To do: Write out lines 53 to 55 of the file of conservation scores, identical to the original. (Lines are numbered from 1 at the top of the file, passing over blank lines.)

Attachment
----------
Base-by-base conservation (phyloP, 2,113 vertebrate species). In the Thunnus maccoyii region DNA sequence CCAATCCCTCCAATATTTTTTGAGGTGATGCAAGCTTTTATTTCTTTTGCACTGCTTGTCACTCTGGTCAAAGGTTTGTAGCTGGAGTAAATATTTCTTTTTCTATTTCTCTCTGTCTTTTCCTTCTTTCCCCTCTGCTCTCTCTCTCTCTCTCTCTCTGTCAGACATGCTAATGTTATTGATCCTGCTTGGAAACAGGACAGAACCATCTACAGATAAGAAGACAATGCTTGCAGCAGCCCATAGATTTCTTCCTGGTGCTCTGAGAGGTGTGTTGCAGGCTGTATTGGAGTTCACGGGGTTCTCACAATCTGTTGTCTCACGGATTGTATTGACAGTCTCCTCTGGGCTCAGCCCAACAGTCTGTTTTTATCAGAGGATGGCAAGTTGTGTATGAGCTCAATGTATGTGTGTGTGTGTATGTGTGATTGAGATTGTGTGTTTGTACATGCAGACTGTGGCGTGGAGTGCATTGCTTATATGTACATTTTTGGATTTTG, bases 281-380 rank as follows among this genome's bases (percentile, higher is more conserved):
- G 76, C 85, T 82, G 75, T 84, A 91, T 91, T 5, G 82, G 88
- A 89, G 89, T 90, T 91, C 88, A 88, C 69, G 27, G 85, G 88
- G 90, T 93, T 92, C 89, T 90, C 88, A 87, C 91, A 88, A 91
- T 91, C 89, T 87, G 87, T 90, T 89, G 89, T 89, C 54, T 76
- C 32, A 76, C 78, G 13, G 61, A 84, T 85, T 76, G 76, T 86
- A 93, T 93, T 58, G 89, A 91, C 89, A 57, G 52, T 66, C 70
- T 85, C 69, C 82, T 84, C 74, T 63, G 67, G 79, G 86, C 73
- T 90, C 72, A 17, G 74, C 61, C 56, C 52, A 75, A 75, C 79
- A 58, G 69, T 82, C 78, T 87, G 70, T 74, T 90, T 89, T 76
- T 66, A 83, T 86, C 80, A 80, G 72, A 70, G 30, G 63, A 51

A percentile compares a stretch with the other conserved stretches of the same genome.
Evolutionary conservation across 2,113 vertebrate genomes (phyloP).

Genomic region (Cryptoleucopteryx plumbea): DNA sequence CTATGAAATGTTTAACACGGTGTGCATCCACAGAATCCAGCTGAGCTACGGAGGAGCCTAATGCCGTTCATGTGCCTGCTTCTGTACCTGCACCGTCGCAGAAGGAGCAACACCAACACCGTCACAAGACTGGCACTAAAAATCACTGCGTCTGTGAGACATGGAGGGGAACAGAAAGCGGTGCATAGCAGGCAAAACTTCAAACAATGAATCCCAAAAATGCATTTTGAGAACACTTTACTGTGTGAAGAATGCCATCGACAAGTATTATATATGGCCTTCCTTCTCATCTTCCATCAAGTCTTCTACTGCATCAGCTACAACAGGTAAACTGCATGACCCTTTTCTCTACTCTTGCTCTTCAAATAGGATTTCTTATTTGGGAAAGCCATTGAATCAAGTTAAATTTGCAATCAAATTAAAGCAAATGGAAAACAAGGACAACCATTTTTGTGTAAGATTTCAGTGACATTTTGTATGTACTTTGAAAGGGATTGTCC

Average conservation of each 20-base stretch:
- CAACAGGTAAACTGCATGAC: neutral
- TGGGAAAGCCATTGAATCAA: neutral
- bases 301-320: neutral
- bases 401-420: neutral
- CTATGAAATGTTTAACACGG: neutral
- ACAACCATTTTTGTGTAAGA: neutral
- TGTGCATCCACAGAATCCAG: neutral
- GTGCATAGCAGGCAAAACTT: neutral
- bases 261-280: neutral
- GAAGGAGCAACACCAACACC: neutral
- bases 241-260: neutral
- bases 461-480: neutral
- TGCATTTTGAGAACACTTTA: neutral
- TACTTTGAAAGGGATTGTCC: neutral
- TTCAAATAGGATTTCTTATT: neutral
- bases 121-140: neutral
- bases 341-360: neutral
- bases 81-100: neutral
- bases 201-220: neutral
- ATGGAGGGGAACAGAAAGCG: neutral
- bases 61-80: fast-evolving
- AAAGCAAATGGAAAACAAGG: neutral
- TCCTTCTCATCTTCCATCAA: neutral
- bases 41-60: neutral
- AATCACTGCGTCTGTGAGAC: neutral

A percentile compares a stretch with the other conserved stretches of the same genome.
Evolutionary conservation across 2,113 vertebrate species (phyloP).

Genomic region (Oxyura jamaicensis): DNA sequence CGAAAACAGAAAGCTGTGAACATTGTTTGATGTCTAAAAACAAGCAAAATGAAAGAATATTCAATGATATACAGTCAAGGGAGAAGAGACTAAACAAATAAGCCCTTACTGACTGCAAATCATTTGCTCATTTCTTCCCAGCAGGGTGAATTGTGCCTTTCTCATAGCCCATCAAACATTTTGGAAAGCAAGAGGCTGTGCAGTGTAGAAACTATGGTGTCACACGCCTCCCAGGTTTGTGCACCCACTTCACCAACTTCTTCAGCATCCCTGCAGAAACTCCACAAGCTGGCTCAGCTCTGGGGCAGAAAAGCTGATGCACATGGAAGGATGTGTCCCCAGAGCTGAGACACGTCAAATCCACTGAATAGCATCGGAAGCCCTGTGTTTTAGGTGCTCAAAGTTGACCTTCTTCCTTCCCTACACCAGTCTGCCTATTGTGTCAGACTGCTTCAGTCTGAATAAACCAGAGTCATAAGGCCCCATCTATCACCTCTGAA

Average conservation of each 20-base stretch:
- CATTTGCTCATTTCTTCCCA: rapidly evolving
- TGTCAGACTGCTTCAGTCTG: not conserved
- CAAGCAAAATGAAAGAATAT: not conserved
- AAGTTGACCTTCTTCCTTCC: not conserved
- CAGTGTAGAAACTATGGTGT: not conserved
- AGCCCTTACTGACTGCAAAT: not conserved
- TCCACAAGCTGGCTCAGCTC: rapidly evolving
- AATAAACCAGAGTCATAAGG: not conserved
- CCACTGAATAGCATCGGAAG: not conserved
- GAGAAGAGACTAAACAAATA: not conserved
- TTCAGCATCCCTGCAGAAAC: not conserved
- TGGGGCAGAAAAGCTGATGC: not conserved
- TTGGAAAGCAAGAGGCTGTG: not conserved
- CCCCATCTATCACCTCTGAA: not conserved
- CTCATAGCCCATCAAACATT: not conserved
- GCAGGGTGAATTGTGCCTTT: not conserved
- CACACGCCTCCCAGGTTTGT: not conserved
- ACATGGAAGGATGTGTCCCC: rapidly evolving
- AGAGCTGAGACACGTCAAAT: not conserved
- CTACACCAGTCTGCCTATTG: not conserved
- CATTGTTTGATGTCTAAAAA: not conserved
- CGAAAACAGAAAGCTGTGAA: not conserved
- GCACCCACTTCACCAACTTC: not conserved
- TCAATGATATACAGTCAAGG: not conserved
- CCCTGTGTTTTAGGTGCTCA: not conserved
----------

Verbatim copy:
- CCACTGAATAGCATCGGAAG: not conserved
- GAGAAGAGACTAAACAAATA: not conserved
- TTCAGCATCCCTGCAGAAAC: not conserved